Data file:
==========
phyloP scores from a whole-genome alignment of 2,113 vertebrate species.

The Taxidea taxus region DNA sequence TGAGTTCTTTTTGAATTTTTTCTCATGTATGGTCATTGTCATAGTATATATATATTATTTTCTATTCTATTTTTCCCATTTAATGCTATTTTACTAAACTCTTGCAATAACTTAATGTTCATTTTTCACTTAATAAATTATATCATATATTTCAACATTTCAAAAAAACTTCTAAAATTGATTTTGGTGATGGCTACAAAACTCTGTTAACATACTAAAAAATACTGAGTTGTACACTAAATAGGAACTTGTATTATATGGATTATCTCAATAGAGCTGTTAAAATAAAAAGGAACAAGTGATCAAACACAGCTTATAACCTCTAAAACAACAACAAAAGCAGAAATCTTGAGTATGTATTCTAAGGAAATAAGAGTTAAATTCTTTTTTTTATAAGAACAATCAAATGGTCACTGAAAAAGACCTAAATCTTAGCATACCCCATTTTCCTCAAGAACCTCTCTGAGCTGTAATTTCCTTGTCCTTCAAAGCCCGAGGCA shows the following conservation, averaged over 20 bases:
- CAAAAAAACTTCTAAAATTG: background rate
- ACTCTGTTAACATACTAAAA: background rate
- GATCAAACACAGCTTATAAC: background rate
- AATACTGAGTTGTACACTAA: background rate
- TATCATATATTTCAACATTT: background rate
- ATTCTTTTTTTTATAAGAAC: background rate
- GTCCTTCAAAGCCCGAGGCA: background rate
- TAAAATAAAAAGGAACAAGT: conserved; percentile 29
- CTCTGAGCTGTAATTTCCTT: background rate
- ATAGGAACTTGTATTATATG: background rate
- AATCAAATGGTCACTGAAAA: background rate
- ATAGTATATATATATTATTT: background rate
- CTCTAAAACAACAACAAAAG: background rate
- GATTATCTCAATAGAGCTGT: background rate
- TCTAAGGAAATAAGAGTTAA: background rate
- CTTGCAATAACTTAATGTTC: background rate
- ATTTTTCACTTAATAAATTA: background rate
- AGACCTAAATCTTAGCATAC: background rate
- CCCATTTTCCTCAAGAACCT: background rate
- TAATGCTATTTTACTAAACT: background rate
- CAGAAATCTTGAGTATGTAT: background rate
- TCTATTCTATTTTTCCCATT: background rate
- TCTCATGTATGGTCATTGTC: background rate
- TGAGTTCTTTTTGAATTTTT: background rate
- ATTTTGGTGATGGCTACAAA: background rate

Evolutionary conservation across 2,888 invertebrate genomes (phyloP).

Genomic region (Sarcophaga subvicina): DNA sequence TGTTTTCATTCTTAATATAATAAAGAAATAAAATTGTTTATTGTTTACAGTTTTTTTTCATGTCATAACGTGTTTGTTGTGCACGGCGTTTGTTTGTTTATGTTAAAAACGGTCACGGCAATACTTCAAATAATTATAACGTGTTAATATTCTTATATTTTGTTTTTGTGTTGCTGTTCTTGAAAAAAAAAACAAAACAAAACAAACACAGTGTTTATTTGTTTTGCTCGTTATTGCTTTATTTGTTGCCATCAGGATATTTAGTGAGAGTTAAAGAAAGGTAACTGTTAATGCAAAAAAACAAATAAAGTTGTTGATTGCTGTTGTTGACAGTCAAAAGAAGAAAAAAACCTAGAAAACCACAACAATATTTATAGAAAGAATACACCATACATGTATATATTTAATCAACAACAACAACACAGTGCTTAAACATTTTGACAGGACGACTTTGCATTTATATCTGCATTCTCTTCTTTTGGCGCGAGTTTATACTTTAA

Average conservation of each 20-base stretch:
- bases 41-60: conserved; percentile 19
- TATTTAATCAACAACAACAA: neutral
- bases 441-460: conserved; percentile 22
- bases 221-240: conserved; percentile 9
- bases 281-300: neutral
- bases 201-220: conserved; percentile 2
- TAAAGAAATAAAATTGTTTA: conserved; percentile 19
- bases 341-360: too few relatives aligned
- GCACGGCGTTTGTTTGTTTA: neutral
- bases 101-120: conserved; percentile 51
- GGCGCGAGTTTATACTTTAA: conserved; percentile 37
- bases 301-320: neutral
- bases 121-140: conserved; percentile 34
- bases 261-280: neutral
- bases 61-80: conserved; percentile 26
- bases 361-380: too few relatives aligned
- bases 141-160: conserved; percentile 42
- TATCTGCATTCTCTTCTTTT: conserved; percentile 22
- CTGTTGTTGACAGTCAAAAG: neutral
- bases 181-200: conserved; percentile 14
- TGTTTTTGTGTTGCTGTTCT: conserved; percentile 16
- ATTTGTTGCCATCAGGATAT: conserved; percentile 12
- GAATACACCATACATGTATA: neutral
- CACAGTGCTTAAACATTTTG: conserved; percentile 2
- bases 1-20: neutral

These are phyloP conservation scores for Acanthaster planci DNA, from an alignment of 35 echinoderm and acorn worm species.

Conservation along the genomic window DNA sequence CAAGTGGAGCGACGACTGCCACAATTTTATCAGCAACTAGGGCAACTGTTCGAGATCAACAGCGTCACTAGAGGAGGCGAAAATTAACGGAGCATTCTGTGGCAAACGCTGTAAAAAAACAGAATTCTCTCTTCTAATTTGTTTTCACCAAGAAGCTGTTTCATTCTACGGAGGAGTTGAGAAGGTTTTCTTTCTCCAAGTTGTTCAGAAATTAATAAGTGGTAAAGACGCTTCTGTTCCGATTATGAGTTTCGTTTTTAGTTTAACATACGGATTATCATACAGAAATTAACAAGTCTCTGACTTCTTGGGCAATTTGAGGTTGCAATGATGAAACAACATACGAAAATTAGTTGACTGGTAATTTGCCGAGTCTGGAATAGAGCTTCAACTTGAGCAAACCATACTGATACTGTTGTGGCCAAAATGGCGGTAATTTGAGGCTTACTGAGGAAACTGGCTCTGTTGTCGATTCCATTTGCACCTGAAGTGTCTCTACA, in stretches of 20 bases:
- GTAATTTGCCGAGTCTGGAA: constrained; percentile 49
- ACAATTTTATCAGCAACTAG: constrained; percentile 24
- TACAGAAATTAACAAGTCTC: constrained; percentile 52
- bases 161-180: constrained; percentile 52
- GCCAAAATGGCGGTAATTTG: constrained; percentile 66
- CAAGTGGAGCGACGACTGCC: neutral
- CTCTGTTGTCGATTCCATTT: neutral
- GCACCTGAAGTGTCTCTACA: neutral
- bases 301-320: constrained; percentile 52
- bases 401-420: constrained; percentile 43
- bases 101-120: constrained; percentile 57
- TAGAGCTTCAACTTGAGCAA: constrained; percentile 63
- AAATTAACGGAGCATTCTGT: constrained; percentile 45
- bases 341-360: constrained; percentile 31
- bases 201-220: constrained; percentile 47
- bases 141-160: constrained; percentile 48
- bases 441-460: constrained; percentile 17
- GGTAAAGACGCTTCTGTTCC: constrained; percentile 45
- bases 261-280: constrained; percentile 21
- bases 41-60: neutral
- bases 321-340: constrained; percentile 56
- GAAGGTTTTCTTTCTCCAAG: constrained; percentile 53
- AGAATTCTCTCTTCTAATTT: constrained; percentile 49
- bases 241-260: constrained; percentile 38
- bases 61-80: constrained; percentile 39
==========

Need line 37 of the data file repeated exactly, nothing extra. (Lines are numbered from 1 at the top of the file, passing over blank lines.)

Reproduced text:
- TAAAGAAATAAAATTGTTTA: conserved; percentile 19